Each request should be evaluated for an estimated length of time required to gather the records. If feasible, routine requests for records should be satisfied immediately. Routine requests include, but are not limited to, meeting minutes (both in draft and final form), budgets, salary information, forms and applications, personnel rosters, etc. If fewer than 20 pages of copies are requested or if the records are readily available in an electronic format that can be e-mailed or downloaded easily, these should be made as quickly as the equipment allows.
All requests for public records must either be satisfied or be acknowledged in writing by a public office within three business days following the office’s receipt of the request.
Section 2.5 Denial of Public Records Requests
Any denial of public records requested must include an explanation, including legal authority. If portions of a record are public and portions are exempt, the exempt portions are to be redacted and the rest released. If there are redactions, each redaction must be accompanied by a supporting explanation, including legal authority.
COSTS FOR OBTAINING COPIES OF PUBLIC RECORDS
Section 3. Charges for Copies and Postage
Those seeking public records will be charged only the actual cost of making copies, as follows:
Section 3.1 The charge for paper copies is 5 cents per page.
Section 3.2 The charge for downloaded computer files to a compact disc is $1 per disc.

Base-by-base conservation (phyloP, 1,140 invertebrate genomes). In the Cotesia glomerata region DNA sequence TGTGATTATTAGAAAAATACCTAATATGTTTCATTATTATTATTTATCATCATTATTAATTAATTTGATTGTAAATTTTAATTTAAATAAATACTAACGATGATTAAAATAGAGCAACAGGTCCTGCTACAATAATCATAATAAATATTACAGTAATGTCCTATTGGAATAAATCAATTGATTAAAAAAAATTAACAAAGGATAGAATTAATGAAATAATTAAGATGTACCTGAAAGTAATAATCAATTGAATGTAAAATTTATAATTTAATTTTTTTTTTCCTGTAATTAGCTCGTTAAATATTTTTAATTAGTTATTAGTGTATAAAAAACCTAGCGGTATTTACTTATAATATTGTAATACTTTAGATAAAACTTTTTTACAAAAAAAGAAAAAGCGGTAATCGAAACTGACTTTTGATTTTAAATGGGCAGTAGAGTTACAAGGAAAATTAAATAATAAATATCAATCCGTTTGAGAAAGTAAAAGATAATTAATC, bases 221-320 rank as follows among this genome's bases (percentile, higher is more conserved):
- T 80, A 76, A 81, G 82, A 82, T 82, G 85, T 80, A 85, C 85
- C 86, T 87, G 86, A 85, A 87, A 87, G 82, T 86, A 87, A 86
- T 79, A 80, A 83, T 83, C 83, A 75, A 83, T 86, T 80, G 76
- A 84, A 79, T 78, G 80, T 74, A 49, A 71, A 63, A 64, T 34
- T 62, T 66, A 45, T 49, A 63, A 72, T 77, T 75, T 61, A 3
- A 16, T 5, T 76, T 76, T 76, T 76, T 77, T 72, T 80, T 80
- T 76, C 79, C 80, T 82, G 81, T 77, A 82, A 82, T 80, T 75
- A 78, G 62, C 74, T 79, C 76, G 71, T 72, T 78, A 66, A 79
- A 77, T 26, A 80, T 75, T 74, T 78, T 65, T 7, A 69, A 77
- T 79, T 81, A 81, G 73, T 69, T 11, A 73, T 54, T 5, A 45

Section 3.3 There is no charge for documents e-mailed.
Section 3.4 Requesters may ask that documents be mailed to them. They will be charged the actual cost of the postage and mailing supplies.
E-MAIL AS PUBLIC RECORDS
Section 4. Definition of E-mail as Public Records
Documents in electronic mail format are records as defined by the Ohio Revised Code when their content relates to the business of the office. E-mail is to be treated in the same fashion as records in other formats and should follow the same retention schedules.
Section 4.1 Private E-mail Accounts Holding Public Records
Records in private e-mail accounts used to conduct public business are subject to disclosure, and all employees or representatives of this Court are instructed to retain their e-mails that relate to public business (see Section 1 Public Records) and to copy them to their business e-mail accounts and/or to the Court’s records custodian.
Section 4.2 Duties of the Records Custodian in Managing Private Account E-mails
The records custodian is to treat the e-mails from private accounts as records of the public office, filing them in the appropriate way, retaining them per established schedules and making them available for inspection and copying in accordance with the Public Records Act.
FAILURE TO RESPOND TO A PUBLIC RECORDS REQUEST
Section 5. Legal and Non-Legal Consequences
A public office recognizes the legal and non-legal consequences of failure to properly respond to a public records request. In addition to the distrust in government that failure to comply may cause, failure to comply may also result in a court ordering the public office to comply with the law and to pay the requester’s attorney’s fees and damages.
RECORD RETENTION SCHEDULE
Section 6. Supreme Court of Ohio Records Retention Schedules Adopted by this Court
The court hereby adopts Sup. R. 26, 26.01, and 26.05, copies of which are attached, as the current records retention schedules for the Mason Municipal Court.